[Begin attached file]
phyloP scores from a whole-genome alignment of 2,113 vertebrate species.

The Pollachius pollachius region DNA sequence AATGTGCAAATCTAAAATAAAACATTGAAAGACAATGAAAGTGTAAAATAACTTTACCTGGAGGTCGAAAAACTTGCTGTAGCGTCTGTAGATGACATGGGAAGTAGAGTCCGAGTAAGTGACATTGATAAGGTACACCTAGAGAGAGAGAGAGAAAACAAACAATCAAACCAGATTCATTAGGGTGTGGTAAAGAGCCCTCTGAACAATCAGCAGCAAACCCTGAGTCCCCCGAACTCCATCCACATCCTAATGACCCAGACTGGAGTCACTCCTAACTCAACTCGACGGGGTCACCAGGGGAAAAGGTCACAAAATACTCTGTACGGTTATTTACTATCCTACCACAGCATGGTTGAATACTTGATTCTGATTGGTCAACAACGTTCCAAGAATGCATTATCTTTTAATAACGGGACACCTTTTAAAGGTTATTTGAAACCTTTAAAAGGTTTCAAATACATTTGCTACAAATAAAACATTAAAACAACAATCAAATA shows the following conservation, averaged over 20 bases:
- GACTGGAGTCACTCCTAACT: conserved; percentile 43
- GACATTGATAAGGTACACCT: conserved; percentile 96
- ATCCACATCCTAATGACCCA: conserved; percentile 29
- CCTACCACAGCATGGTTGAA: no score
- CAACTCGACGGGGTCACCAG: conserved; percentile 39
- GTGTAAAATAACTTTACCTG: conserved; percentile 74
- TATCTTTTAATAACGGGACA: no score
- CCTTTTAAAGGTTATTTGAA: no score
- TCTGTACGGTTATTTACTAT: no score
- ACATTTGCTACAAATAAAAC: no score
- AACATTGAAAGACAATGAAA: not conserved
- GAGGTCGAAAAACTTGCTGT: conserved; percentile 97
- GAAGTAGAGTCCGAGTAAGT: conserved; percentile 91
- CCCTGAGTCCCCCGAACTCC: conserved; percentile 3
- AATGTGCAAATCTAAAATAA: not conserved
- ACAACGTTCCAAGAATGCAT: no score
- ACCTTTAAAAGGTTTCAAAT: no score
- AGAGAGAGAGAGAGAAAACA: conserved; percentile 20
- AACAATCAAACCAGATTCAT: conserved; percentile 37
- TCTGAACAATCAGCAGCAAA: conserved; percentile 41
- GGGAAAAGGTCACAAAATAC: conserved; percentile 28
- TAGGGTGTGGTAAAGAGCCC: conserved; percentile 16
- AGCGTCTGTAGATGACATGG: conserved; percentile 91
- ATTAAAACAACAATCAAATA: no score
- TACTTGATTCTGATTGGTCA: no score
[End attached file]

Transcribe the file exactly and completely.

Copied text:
phyloP scores from a whole-genome alignment of 2,113 vertebrate species.

The Pollachius pollachius region DNA sequence AATGTGCAAATCTAAAATAAAACATTGAAAGACAATGAAAGTGTAAAATAACTTTACCTGGAGGTCGAAAAACTTGCTGTAGCGTCTGTAGATGACATGGGAAGTAGAGTCCGAGTAAGTGACATTGATAAGGTACACCTAGAGAGAGAGAGAGAAAACAAACAATCAAACCAGATTCATTAGGGTGTGGTAAAGAGCCCTCTGAACAATCAGCAGCAAACCCTGAGTCCCCCGAACTCCATCCACATCCTAATGACCCAGACTGGAGTCACTCCTAACTCAACTCGACGGGGTCACCAGGGGAAAAGGTCACAAAATACTCTGTACGGTTATTTACTATCCTACCACAGCATGGTTGAATACTTGATTCTGATTGGTCAACAACGTTCCAAGAATGCATTATCTTTTAATAACGGGACACCTTTTAAAGGTTATTTGAAACCTTTAAAAGGTTTCAAATACATTTGCTACAAATAAAACATTAAAACAACAATCAAATA shows the following conservation, averaged over 20 bases:
- GACTGGAGTCACTCCTAACT: conserved; percentile 43
- GACATTGATAAGGTACACCT: conserved; percentile 96
- ATCCACATCCTAATGACCCA: conserved; percentile 29
- CCTACCACAGCATGGTTGAA: no score
- CAACTCGACGGGGTCACCAG: conserved; percentile 39
- GTGTAAAATAACTTTACCTG: conserved; percentile 74
- TATCTTTTAATAACGGGACA: no score
- CCTTTTAAAGGTTATTTGAA: no score
- TCTGTACGGTTATTTACTAT: no score
- ACATTTGCTACAAATAAAAC: no score
- AACATTGAAAGACAATGAAA: not conserved
- GAGGTCGAAAAACTTGCTGT: conserved; percentile 97
- GAAGTAGAGTCCGAGTAAGT: conserved; percentile 91
- CCCTGAGTCCCCCGAACTCC: conserved; percentile 3
- AATGTGCAAATCTAAAATAA: not conserved
- ACAACGTTCCAAGAATGCAT: no score
- ACCTTTAAAAGGTTTCAAAT: no score
- AGAGAGAGAGAGAGAAAACA: conserved; percentile 20
- AACAATCAAACCAGATTCAT: conserved; percentile 37
- TCTGAACAATCAGCAGCAAA: conserved; percentile 41
- GGGAAAAGGTCACAAAATAC: conserved; percentile 28
- TAGGGTGTGGTAAAGAGCCC: conserved; percentile 16
- AGCGTCTGTAGATGACATGG: conserved; percentile 91
- ATTAAAACAACAATCAAATA: no score
- TACTTGATTCTGATTGGTCA: no score